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TIFF Day 3 – Everyday

Read all our TIFF 2012 coverage here.

Every day seems a little a longer… – ★★★★

[TIFF listing]

Director: Michael Winterbottom  //  Country: United Kingdom  //  Year:2012  //  Language: English  //  Runtime:94 minutes  //  Principal Cast: Shirley Henderson, John Simm, Shaun Kirk, Katrina Kirk, Stephanie Kirk, Robert Kirk  //  Screenplay: Laurence Coriat, Michael Winterbottom

Michael Winterbottom’s Everyday is not going to be for everyone. The man responsible for an incredibly diverse twenty features in twenty years (24 Hour Party People, 9 Songs, The Killer Inside Me and The Trip to name but a few) has put together a slow, thought-provoking film which sets out to explore how a family exists and survives when a parent goes to prison.

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TIFF Day 2 – Imogene

Read all our TIFF 2012 coverage here.

Kristen Don’t - ★½

[TIFF listing]

Directors: Robert Pulcini, Shari Springer Berman  //  Country: USA  //  2012  //  Language: English  //  Runtime:103 minutes  //  Principal Cast: Annette Bening, Matt Dillon, Darren Criss, Kristen Wiig

Husband and wife team Shari Springer Berman and Robert Pulcini’s fourth directorial feature (American Splendor being the splash-making debut with The Nanny Diaries and The Extra Man being the more forgettable follow-ups) tries to tackle the story of Imogene (Kristen Wiig), a failed play-write in her late thirties who fakes a suicide attempt in order to get the attention of her ex-boyfriend.

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TIFF Day 1 – Jason Reitman’s live script reading of “American Beauty”

Read all our TIFF 2012 coverage here.

8 actors and a plastic bag – ★★★★★

While most of the attention of the watching media was focused on the opening gala screening of Looper at Roy Thomson Hall, those of us present in Ryerson University’s theatre were treated to a much more unique evening’s entertainment.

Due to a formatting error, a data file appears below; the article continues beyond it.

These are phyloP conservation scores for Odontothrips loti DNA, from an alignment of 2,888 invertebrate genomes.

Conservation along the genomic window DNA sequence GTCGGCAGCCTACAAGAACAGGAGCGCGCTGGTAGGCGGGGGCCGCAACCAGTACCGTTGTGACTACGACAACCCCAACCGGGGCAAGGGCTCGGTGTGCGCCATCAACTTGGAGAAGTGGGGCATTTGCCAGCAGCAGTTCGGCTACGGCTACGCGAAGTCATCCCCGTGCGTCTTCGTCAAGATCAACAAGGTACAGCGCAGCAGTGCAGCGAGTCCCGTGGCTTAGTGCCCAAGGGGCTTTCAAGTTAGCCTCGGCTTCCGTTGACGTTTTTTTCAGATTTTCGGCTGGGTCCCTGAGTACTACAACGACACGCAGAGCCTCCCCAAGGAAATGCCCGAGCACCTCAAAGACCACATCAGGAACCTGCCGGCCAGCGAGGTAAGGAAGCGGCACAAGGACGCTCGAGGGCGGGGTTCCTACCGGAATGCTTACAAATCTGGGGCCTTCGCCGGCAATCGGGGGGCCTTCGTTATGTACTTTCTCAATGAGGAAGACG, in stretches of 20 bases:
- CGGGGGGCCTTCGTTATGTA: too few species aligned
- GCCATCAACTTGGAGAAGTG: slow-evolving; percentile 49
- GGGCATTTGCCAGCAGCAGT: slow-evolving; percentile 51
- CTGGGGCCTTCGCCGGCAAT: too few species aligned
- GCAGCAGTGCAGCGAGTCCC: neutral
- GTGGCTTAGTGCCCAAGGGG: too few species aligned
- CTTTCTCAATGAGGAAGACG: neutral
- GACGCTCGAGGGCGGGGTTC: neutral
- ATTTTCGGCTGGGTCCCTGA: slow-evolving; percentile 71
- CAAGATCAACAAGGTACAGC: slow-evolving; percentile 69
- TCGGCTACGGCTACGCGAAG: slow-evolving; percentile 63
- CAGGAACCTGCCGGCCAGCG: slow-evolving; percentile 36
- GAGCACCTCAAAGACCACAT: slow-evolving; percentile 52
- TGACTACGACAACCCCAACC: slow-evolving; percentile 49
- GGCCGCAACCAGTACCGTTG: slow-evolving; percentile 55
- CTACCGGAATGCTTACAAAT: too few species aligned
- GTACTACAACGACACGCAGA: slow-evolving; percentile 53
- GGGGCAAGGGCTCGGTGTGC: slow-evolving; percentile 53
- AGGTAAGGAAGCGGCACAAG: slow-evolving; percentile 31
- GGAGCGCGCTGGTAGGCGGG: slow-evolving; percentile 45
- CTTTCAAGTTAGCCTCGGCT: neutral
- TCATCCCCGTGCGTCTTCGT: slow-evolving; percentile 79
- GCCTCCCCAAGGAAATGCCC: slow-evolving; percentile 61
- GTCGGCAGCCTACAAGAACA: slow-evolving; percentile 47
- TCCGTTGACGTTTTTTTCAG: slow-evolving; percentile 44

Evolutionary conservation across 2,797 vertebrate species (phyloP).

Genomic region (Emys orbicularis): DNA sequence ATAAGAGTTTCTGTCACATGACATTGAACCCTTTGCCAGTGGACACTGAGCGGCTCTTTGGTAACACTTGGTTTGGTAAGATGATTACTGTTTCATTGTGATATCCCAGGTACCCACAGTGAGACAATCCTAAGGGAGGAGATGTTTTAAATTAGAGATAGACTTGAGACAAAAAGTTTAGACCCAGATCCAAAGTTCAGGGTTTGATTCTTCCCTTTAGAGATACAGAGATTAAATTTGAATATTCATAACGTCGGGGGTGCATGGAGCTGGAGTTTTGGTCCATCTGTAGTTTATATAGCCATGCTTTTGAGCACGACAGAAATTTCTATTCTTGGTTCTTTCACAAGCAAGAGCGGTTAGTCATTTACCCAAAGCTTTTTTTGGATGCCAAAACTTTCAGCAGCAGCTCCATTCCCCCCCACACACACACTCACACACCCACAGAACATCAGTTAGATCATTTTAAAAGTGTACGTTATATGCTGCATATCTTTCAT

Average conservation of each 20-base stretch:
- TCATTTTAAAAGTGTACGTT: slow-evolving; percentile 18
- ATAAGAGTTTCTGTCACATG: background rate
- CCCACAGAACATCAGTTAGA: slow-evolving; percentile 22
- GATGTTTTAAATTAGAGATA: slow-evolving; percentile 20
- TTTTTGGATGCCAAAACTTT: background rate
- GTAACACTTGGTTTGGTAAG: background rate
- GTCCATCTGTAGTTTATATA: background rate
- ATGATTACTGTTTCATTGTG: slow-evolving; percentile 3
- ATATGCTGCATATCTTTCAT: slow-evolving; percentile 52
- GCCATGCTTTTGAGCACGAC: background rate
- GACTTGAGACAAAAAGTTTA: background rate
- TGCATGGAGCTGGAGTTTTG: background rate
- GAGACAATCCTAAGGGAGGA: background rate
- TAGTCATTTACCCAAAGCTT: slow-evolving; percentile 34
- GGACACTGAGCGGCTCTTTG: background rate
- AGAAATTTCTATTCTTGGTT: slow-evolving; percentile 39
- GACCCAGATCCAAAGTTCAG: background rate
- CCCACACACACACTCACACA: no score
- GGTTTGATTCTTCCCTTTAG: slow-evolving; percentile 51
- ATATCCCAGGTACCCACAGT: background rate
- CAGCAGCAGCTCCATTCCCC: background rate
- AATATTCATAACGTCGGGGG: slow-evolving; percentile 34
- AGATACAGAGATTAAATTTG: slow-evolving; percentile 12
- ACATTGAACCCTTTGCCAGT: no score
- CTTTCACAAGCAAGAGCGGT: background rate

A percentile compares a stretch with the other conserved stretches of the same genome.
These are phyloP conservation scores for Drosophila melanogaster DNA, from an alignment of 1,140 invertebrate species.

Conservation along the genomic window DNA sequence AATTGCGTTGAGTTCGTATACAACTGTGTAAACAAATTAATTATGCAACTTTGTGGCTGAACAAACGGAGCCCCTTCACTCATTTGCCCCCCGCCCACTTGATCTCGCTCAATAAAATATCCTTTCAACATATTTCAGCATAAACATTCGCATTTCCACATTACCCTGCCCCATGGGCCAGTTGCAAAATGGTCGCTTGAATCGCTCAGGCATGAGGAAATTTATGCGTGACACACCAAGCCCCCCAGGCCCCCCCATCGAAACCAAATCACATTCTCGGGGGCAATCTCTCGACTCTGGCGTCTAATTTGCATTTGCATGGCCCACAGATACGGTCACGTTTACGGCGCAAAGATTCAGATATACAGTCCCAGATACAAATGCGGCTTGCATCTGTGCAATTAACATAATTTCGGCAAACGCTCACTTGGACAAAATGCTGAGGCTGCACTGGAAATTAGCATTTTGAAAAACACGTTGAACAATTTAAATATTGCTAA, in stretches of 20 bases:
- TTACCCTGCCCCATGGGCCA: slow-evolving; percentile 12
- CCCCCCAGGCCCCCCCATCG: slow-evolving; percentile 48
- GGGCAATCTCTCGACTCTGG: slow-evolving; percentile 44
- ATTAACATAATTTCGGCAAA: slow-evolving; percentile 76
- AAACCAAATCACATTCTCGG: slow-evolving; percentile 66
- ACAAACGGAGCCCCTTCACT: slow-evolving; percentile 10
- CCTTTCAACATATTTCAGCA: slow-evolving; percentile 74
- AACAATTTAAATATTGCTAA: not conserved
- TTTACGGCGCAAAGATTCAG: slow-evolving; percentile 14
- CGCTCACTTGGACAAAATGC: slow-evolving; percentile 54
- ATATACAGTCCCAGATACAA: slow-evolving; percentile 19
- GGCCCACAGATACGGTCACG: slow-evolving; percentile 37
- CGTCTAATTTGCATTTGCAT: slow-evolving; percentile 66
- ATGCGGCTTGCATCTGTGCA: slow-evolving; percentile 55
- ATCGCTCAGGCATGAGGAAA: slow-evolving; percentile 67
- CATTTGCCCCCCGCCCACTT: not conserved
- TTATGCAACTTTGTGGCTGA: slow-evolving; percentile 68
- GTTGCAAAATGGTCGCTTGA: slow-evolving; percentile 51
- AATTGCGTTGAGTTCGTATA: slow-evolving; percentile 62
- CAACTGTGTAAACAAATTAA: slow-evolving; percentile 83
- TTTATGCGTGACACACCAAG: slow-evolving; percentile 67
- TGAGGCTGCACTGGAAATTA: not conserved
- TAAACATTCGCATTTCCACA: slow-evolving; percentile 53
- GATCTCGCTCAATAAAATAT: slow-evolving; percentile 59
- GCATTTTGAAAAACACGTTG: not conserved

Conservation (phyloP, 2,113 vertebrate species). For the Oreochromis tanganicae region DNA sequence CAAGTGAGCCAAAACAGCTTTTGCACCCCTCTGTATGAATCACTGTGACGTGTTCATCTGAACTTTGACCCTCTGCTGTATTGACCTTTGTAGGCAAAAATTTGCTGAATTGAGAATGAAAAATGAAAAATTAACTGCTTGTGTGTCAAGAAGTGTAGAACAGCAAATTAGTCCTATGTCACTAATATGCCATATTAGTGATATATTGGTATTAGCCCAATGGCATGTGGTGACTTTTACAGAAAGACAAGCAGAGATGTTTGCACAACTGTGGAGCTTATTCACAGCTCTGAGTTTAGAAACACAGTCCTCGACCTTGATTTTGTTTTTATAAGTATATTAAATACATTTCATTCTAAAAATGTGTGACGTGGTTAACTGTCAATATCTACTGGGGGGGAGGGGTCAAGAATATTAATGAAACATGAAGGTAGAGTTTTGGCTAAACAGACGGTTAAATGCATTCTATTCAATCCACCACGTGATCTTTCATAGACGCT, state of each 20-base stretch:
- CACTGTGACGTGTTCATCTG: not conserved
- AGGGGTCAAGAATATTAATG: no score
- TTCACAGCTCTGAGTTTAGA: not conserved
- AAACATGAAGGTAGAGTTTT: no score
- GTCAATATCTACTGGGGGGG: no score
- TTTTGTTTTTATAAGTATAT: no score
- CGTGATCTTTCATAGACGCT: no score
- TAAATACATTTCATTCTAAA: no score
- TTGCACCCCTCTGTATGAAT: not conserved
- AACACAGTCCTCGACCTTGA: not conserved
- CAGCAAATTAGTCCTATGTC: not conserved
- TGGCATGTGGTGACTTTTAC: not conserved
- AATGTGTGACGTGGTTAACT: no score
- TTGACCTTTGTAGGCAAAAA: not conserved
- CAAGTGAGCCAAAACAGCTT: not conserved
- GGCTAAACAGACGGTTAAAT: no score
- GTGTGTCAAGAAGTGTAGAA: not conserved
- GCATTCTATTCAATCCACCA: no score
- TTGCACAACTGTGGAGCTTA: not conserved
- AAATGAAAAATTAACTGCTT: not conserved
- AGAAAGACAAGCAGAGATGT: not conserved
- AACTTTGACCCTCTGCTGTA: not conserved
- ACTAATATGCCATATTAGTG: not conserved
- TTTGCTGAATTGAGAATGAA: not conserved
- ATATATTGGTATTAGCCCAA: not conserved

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TIFF 2012 – A look ahead

Read all our TIFF 2012 coverage here.

| o | – It’s TIFF 2012 time!


I finished up at my job at the tail end of July and we all (@dunnez, @oheag2 and previously @parallellevision) moved out of our lovely old house on Toronto’s Davenport Road. Since then I have spent time faffing about with my family, camping in Canada’s wondrous Algonquin Park and travelling around the eastern side of the US. Usually you do all those things and then go back to your homeland, but since Christmas when I formulated this plan I knew I had to base my exit strategy from Toronto around one thing – TIFF.

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What’s wrong with Katy Perry’s Part of Me popumentary?

Louise Bruton is a freelance pop-culture writer from Dublin. Her work has appeared in The Irish Times, The Dubliner and Hot Press. She blogs at Read her previous work here at

| o | – ‘Katy Perry: Part of Me’ aka ‘Where Katy’s mirror confuses us all’.

Katy Perry’s cinematic release of Part Of Me (★★) - in 3D for added swirling, candy bra action – is described as an “intimate look at the fun, glamourous, heartbreaking, inspiring, crazy, magical, passionate, and honest mad diary of Katy”. You get these things but at absolute face value. There is no evaluation of what a hectic year it was for the Perry machine, with 124 live shows across the world and a high-profile divorce from that lovable vagabond, Russell Brand. We learn no more than we would from one of E!’s True Hollywood Stories.

Perry did minimal press following the high-profile end of her marriage of 14 months so this was her time to have her say. In one moving scene, filmed minutes before she’s due onstage at a sold-out show in Sao Paulo, Brazil, we see Perry hunched over, crying. The show goes on regardless, with her manager, Bradford Cobb, and assistant, Tamra Natisin, describing it as depression. That is one of the isolated scenes that shows the real Perry. Artists often claim that they want fans to know the ‘real me’ and popumentaries are a great way to do that but Part Of Me was mostly surface water.

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A five-point plan to prepare for The Dark Knight Rises spoiler-free

Image from Roger Cruz tumblr

You may have heard that there is a new Batman film coming out next week. Christopher Nolan’s The Dark Knight Rises will hit cinemas both sides of the Atlantic at midnight on July 19th/20th.

In this day and age it’s incredibly easy to ruin the impact of a blockbuster by drowning yourself in trailers, posters, TV spots, fan reactions and reviews. Case in point was the 25-minute “super-cut” of The Amazing Spider-Man which presented all of the various promotional material into one straight narrative which will have rendered the final product pointless for anyone who watched it. (read all our Spider-Man coverage here)

So in order to make sure everyone gets the most out of their TDKR experience we’ve put together this five point plan to make sure you make it through the next 10 days.

And needless to say, more important than these, just have a little bit of common sense in the next 10 days – if you see an article or review of The Dark Knight Rises, don’t read it!  Read More